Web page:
SYDNEY, AUSTRALIA, 1968. I’m editing The Change at Groote, a documentary about mining manganese on a tiny island off northern Australia. Big business wants the precious mineral on a remote island. The natives are unhappy. “They’re mining in one of the sacred areas,” says an aboriginal elder. Nothing the local aboriginals can do about it. Manganese is used for making steel. Let’s blow the island up. Sound familiar? Yes, it’s Avatar 42 years ago in 2D B&W. Except it’s real life. Kangaroos to the rescue?

I have a ton of truck-passing and conveyor-belt shots. I want to demonstrate that the mining operation is 24/7. Maybe a 30-second musical montage…?

Here we go: Daytime shot, nighttime shot, wide shot, close-up, conveyor belt, headlights at night, aboriginal truck driver, etc.., etc. Boring. Boring.

I slave away. I’m cutting 16mm film, so, to make changes, I have to unpick the tape splices. Do it again. Night shot WS, night shot CU, day shot. Mundane. It’s not getting anywhere.

AWARD-WINNING EDITING. I unpick all the shots. Put them down flat on a clean tabletop. A jigsaw puzzle of short strips of film. Then in a moment of crazy inspiration, I mix them up. Both hands. Whiz. Whiz. Without looking, I join up the shots with tape splices. Amazing! It’s perfect! There are a couple of almost identical shots following each other. Normally, I would shave separated them. Yet, together, they reinforce the repetition of 24-hour mining. I’m shocked — the result is infinitely better than anything I could have done conventionally.

A few months later, the Australian Film Institute gives me the award for the Best Edited Film of the Year — not just for documentaries, for all films. It’s the Aussie Oscar for editing and I won it with my eyes wide shut.

Wait three years and Luke Rhinehart publishes The Dice Man, a book about a psychiatrist who makes life decisions based on the roll of a die.
I didn’t use dice to cut Groote, but the idea is the same. Forget rational decisions — roll the dice and see what happens.

SAN FRANCISCO, CA, 2009. I’m cutting a piece for for WildCare, a non-profit that rescues injured birds and animals for release back into the wild. My client has picked the shots. We do an edit together. After she leaves, I look at the cut. It’s alright, just alright. Lacks something. Perhaps a different order? Maybe shorter shots? Perhaps more cute li’l critters? Here I go again.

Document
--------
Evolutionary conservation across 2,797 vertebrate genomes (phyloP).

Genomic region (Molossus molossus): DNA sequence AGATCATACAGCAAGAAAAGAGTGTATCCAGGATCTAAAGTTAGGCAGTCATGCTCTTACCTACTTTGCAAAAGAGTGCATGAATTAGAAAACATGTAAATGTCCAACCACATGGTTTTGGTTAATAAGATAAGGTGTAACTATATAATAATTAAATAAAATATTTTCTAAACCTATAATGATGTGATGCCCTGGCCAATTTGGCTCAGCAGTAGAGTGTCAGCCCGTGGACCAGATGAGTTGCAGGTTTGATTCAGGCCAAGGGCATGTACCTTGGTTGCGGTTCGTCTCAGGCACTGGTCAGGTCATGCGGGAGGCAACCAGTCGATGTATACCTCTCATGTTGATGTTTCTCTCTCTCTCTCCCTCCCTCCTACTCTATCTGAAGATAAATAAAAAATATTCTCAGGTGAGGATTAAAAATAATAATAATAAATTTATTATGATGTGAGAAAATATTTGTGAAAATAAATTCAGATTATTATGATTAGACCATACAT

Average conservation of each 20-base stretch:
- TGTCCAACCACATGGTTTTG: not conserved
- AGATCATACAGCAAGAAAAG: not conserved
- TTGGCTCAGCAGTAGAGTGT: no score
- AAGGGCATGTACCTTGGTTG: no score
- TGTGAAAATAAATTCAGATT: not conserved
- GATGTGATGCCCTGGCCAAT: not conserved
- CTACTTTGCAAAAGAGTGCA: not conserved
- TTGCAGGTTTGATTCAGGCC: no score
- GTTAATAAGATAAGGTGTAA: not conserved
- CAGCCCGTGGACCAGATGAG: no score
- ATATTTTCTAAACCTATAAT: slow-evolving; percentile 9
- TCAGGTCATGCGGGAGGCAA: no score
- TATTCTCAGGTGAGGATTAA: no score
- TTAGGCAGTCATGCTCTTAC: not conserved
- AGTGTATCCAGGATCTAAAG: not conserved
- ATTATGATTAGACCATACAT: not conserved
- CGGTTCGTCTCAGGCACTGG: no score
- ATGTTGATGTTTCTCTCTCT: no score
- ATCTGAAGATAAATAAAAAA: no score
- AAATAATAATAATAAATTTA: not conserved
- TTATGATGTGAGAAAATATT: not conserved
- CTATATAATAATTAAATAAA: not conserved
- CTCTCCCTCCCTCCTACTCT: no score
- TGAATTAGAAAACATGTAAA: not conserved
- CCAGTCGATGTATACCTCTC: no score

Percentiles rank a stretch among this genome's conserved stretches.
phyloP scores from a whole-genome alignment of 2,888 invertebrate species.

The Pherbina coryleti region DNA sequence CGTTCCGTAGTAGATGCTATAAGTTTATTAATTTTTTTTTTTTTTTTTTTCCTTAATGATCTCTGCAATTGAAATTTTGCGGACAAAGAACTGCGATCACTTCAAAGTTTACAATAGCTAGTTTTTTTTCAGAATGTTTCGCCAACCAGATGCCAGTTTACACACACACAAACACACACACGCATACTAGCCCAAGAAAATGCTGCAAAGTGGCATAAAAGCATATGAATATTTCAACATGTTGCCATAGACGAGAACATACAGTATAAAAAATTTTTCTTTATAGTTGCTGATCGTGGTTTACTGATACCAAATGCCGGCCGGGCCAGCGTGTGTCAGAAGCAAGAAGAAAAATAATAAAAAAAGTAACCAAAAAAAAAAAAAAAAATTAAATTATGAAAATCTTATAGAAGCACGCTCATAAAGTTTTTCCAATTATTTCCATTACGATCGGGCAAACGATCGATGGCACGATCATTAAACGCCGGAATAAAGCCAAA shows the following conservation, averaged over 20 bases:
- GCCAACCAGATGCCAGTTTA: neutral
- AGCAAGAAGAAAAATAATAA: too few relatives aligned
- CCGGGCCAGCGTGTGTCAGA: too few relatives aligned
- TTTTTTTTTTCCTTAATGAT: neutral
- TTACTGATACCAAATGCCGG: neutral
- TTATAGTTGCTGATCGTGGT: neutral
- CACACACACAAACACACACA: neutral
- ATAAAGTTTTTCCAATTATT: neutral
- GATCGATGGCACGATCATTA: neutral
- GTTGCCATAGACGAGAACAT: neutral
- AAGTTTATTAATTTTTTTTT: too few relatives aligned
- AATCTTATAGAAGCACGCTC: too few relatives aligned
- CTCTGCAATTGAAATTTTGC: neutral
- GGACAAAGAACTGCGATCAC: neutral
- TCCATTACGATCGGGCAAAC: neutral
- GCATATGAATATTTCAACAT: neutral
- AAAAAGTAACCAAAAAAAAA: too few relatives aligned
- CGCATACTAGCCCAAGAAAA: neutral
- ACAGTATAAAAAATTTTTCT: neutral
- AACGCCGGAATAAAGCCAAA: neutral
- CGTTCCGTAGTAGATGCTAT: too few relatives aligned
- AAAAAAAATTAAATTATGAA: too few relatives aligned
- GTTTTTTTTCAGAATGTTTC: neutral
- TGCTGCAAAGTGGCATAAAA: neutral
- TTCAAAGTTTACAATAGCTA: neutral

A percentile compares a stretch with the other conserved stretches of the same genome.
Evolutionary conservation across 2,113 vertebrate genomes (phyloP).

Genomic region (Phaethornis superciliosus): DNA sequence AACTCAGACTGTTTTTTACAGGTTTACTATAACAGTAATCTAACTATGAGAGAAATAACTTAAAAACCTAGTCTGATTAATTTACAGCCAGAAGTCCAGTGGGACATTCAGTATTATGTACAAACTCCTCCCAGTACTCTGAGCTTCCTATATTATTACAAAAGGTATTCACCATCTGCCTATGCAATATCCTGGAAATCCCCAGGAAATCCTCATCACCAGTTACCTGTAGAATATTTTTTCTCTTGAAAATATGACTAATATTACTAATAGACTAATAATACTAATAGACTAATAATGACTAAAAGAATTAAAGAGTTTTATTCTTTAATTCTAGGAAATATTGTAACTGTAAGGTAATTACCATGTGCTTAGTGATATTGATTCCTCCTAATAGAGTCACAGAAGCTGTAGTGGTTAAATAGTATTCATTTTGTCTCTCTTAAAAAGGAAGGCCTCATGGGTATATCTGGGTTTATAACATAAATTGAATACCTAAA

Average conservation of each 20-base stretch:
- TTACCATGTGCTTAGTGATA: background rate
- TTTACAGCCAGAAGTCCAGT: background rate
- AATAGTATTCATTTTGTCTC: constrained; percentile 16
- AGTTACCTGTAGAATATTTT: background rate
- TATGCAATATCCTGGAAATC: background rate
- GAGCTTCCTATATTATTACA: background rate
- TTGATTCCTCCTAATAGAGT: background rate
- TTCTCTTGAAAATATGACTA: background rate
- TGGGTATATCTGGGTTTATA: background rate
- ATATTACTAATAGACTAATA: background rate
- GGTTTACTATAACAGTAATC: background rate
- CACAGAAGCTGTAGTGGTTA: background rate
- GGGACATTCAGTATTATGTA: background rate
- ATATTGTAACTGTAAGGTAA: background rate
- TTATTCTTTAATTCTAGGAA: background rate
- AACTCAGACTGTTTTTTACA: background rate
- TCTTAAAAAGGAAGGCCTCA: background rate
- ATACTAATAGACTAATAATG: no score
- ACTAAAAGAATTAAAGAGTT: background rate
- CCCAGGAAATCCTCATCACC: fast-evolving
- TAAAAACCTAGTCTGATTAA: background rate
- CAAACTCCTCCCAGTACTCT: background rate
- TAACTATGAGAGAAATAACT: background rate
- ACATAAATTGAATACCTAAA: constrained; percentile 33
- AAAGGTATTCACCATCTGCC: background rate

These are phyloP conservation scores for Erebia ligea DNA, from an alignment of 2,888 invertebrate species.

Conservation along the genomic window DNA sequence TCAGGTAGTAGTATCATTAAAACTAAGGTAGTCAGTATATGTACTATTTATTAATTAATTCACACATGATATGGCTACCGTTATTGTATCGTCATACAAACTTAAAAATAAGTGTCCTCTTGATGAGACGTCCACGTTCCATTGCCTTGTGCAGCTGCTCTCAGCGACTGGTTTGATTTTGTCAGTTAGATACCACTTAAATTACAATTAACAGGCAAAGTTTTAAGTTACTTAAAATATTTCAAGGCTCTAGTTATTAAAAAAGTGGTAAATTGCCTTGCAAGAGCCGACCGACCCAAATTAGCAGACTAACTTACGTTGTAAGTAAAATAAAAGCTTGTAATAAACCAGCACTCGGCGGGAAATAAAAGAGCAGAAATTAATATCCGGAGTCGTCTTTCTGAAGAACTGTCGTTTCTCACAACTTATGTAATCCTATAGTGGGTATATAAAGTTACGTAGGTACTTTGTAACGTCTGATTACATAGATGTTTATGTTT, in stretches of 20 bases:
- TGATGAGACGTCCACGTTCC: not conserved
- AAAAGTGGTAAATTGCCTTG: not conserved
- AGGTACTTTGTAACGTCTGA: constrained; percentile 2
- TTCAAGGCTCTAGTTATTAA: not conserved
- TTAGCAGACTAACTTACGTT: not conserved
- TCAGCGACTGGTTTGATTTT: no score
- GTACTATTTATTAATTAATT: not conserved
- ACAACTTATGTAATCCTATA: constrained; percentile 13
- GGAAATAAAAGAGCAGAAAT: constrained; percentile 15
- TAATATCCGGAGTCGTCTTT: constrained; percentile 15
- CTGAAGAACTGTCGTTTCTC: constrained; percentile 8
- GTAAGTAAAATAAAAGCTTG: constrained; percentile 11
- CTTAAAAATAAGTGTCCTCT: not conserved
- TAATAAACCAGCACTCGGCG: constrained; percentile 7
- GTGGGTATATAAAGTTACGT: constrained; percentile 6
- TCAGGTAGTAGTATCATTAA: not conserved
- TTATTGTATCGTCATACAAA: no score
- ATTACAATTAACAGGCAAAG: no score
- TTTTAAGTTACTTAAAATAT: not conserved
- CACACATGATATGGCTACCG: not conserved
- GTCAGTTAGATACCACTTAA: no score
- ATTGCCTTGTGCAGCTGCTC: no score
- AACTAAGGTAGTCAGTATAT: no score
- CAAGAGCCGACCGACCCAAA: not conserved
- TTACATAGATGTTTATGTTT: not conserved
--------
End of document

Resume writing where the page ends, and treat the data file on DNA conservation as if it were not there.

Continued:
I have hours and hours of critter rushes. Don’t think about it, just do it. Re-arrange the shots on the timeline. I try to do it without thinking. The computer workflow sort of works but my manual film shuffle of 40 years ago was far better.

I want an editing program that will shuffle shots just the way I used to do.

RAINER TO THE RESCUE. I had heard of Rainer Standke because of his “wiggle” program — curiously called, yes, Rainer’s Wiggle. (Where I come from, “wiggle” means only one thing.) I dig up his Web site. See, he’s a film-and-tape editor who has created lots of useful tools for Final Cut Pro.

I e-mail: Hi Rainer, here’s a crazy idea that you might like. I do a lot of montages…

He replies: That sounds like a fun idea! Thanks for asking me, it’s doable.

THE DICER. Two weeks later, he’s done it. As a test, I create a sequence of one-second shots. Click the “dice” icon and zap! A new sequence is created with re-arranged shots. Roll the dice again: another new arrangement. I can’t stop. Trouble is all the new timelines are just called DICER.

Hi Rainer, can you ID the new timelines? A few days, the next version arrives with each timeline dated.

Hi Rainer, I’d like to change the shot length. Another new version; now I can add or subtract frames. This is fun.

Now to try it out on a real job: A stylized motorcycle accident. Roll the dice. Nope. Roll it again. Again. Again. Yes! Much better!

I am The Dice Man (you can be too, after you download it from

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